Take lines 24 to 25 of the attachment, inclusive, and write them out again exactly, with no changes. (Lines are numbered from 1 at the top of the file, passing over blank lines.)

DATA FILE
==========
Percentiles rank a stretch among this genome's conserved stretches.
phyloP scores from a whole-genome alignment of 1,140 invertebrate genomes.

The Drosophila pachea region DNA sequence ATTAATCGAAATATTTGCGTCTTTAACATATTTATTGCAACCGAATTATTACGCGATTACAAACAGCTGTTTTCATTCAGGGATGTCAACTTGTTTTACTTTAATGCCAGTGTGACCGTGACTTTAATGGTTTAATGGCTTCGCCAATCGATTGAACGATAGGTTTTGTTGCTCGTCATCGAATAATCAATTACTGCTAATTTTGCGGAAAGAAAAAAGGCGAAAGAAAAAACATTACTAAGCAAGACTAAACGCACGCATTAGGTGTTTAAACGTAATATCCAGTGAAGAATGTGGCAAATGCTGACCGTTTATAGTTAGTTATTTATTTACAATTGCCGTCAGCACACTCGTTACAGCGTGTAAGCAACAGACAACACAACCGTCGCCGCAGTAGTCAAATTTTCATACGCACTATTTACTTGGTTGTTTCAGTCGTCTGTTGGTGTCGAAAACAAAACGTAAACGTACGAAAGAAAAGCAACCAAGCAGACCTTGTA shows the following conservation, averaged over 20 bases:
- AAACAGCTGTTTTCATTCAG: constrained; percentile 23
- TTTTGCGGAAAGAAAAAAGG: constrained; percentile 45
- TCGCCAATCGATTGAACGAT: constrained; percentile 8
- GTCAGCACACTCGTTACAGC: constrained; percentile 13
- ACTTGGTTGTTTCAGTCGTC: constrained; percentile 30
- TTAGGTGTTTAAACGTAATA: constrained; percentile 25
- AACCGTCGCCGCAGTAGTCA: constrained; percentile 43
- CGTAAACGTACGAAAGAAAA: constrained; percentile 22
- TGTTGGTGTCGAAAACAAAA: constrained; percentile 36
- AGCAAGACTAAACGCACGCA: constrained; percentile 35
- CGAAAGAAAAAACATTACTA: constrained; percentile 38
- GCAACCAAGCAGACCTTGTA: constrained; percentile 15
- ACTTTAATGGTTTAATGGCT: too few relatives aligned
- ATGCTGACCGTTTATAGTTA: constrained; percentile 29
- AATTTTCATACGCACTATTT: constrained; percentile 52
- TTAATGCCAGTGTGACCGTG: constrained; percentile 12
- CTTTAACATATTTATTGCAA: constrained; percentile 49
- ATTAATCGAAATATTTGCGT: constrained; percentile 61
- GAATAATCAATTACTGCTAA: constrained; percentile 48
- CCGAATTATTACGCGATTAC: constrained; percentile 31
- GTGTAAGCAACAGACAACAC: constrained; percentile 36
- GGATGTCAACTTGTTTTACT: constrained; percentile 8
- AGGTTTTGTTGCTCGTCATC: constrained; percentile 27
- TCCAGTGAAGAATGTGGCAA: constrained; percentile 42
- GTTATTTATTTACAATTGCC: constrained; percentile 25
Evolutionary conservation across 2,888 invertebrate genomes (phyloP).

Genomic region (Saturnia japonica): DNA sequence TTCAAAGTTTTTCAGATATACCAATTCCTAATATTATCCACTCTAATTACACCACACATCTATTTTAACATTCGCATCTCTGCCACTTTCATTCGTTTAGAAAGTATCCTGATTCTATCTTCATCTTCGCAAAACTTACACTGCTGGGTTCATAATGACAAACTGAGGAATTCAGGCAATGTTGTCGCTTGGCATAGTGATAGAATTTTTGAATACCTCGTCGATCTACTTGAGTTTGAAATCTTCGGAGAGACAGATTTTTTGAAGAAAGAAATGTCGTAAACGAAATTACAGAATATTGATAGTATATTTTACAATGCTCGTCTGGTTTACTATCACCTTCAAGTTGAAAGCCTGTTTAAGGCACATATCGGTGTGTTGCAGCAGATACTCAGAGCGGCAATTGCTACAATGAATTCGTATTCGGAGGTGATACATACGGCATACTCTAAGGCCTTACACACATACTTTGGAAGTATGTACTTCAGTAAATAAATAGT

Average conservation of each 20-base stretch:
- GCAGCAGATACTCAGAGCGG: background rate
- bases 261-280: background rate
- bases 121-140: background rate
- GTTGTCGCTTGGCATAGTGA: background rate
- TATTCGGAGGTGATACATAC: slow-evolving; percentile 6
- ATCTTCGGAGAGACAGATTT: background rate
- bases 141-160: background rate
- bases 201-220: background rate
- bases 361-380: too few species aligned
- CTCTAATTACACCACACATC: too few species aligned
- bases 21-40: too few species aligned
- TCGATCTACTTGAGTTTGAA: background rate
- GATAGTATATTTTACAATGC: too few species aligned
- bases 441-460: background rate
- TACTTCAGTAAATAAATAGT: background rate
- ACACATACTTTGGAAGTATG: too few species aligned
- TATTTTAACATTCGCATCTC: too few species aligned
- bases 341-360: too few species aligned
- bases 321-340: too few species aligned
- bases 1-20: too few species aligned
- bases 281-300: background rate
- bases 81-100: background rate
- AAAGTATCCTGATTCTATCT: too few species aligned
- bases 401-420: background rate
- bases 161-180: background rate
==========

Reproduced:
- GTGTAAGCAACAGACAACAC: constrained; percentile 36
- GGATGTCAACTTGTTTTACT: constrained; percentile 8